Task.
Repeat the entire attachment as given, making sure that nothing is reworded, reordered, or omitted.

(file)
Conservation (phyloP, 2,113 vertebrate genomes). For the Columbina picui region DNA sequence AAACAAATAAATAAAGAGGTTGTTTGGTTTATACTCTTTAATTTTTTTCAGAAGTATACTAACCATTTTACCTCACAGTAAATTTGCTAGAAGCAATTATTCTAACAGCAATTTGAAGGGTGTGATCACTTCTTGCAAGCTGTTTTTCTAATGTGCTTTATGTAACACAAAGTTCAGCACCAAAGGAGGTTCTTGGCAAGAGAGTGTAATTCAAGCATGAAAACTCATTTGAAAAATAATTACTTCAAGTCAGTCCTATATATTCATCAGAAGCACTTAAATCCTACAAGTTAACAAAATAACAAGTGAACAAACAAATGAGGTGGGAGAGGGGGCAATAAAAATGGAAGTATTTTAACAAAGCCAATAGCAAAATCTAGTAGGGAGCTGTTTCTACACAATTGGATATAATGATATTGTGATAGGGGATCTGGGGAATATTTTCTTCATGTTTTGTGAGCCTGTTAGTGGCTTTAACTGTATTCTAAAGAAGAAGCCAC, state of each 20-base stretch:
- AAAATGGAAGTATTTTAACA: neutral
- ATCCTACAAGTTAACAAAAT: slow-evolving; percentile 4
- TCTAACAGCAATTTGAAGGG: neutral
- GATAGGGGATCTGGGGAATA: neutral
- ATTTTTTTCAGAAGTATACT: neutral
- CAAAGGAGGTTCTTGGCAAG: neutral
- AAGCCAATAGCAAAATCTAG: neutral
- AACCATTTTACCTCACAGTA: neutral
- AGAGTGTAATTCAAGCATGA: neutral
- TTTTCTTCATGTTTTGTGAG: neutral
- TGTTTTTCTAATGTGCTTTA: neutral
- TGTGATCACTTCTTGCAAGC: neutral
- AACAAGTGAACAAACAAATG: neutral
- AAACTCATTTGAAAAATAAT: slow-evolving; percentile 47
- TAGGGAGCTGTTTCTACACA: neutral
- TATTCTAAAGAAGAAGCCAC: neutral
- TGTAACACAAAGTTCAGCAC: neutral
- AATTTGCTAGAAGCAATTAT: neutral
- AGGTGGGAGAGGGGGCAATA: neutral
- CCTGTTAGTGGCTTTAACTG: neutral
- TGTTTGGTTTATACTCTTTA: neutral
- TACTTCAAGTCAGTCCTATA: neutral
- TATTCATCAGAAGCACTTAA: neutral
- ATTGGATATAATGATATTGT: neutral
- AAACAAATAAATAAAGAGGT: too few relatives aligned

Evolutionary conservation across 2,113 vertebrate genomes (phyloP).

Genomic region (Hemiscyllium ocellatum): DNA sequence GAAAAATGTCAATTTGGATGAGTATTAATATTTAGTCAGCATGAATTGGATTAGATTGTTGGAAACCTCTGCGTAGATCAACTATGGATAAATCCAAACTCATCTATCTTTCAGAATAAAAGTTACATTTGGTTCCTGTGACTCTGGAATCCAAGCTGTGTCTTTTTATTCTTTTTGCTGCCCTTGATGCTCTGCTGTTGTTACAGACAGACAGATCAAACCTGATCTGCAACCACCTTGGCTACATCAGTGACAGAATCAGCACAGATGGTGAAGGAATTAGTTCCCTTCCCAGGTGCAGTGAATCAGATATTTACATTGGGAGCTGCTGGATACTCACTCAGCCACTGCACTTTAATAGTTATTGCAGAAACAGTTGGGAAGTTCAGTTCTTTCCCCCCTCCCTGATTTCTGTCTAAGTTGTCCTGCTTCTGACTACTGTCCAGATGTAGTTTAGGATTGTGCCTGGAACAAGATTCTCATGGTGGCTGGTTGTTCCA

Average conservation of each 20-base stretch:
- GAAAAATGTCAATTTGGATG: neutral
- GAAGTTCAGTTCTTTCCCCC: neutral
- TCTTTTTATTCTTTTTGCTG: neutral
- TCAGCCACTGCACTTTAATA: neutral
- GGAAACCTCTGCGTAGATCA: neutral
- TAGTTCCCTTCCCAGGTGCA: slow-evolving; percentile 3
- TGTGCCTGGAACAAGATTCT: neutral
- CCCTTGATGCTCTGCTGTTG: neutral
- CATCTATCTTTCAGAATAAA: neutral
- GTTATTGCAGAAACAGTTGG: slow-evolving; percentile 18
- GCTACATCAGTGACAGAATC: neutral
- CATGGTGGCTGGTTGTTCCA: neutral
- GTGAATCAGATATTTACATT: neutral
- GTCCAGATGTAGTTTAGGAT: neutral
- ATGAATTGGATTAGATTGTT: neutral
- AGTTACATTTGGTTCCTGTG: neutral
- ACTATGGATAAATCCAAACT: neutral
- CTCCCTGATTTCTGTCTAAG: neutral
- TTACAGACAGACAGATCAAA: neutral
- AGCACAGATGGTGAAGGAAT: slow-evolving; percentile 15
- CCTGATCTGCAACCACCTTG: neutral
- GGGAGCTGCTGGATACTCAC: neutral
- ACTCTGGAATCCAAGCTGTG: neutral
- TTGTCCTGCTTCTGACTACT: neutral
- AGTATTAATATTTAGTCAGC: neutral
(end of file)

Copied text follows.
Conservation (phyloP, 2,113 vertebrate genomes). For the Columbina picui region DNA sequence AAACAAATAAATAAAGAGGTTGTTTGGTTTATACTCTTTAATTTTTTTCAGAAGTATACTAACCATTTTACCTCACAGTAAATTTGCTAGAAGCAATTATTCTAACAGCAATTTGAAGGGTGTGATCACTTCTTGCAAGCTGTTTTTCTAATGTGCTTTATGTAACACAAAGTTCAGCACCAAAGGAGGTTCTTGGCAAGAGAGTGTAATTCAAGCATGAAAACTCATTTGAAAAATAATTACTTCAAGTCAGTCCTATATATTCATCAGAAGCACTTAAATCCTACAAGTTAACAAAATAACAAGTGAACAAACAAATGAGGTGGGAGAGGGGGCAATAAAAATGGAAGTATTTTAACAAAGCCAATAGCAAAATCTAGTAGGGAGCTGTTTCTACACAATTGGATATAATGATATTGTGATAGGGGATCTGGGGAATATTTTCTTCATGTTTTGTGAGCCTGTTAGTGGCTTTAACTGTATTCTAAAGAAGAAGCCAC, state of each 20-base stretch:
- AAAATGGAAGTATTTTAACA: neutral
- ATCCTACAAGTTAACAAAAT: slow-evolving; percentile 4
- TCTAACAGCAATTTGAAGGG: neutral
- GATAGGGGATCTGGGGAATA: neutral
- ATTTTTTTCAGAAGTATACT: neutral
- CAAAGGAGGTTCTTGGCAAG: neutral
- AAGCCAATAGCAAAATCTAG: neutral
- AACCATTTTACCTCACAGTA: neutral
- AGAGTGTAATTCAAGCATGA: neutral
- TTTTCTTCATGTTTTGTGAG: neutral
- TGTTTTTCTAATGTGCTTTA: neutral
- TGTGATCACTTCTTGCAAGC: neutral
- AACAAGTGAACAAACAAATG: neutral
- AAACTCATTTGAAAAATAAT: slow-evolving; percentile 47
- TAGGGAGCTGTTTCTACACA: neutral
- TATTCTAAAGAAGAAGCCAC: neutral
- TGTAACACAAAGTTCAGCAC: neutral
- AATTTGCTAGAAGCAATTAT: neutral
- AGGTGGGAGAGGGGGCAATA: neutral
- CCTGTTAGTGGCTTTAACTG: neutral
- TGTTTGGTTTATACTCTTTA: neutral
- TACTTCAAGTCAGTCCTATA: neutral
- TATTCATCAGAAGCACTTAA: neutral
- ATTGGATATAATGATATTGT: neutral
- AAACAAATAAATAAAGAGGT: too few relatives aligned

Evolutionary conservation across 2,113 vertebrate genomes (phyloP).

Genomic region (Hemiscyllium ocellatum): DNA sequence GAAAAATGTCAATTTGGATGAGTATTAATATTTAGTCAGCATGAATTGGATTAGATTGTTGGAAACCTCTGCGTAGATCAACTATGGATAAATCCAAACTCATCTATCTTTCAGAATAAAAGTTACATTTGGTTCCTGTGACTCTGGAATCCAAGCTGTGTCTTTTTATTCTTTTTGCTGCCCTTGATGCTCTGCTGTTGTTACAGACAGACAGATCAAACCTGATCTGCAACCACCTTGGCTACATCAGTGACAGAATCAGCACAGATGGTGAAGGAATTAGTTCCCTTCCCAGGTGCAGTGAATCAGATATTTACATTGGGAGCTGCTGGATACTCACTCAGCCACTGCACTTTAATAGTTATTGCAGAAACAGTTGGGAAGTTCAGTTCTTTCCCCCCTCCCTGATTTCTGTCTAAGTTGTCCTGCTTCTGACTACTGTCCAGATGTAGTTTAGGATTGTGCCTGGAACAAGATTCTCATGGTGGCTGGTTGTTCCA

Average conservation of each 20-base stretch:
- GAAAAATGTCAATTTGGATG: neutral
- GAAGTTCAGTTCTTTCCCCC: neutral
- TCTTTTTATTCTTTTTGCTG: neutral
- TCAGCCACTGCACTTTAATA: neutral
- GGAAACCTCTGCGTAGATCA: neutral
- TAGTTCCCTTCCCAGGTGCA: slow-evolving; percentile 3
- TGTGCCTGGAACAAGATTCT: neutral
- CCCTTGATGCTCTGCTGTTG: neutral
- CATCTATCTTTCAGAATAAA: neutral
- GTTATTGCAGAAACAGTTGG: slow-evolving; percentile 18
- GCTACATCAGTGACAGAATC: neutral
- CATGGTGGCTGGTTGTTCCA: neutral
- GTGAATCAGATATTTACATT: neutral
- GTCCAGATGTAGTTTAGGAT: neutral
- ATGAATTGGATTAGATTGTT: neutral
- AGTTACATTTGGTTCCTGTG: neutral
- ACTATGGATAAATCCAAACT: neutral
- CTCCCTGATTTCTGTCTAAG: neutral
- TTACAGACAGACAGATCAAA: neutral
- AGCACAGATGGTGAAGGAAT: slow-evolving; percentile 15
- CCTGATCTGCAACCACCTTG: neutral
- GGGAGCTGCTGGATACTCAC: neutral
- ACTCTGGAATCCAAGCTGTG: neutral
- TTGTCCTGCTTCTGACTACT: neutral
- AGTATTAATATTTAGTCAGC: neutral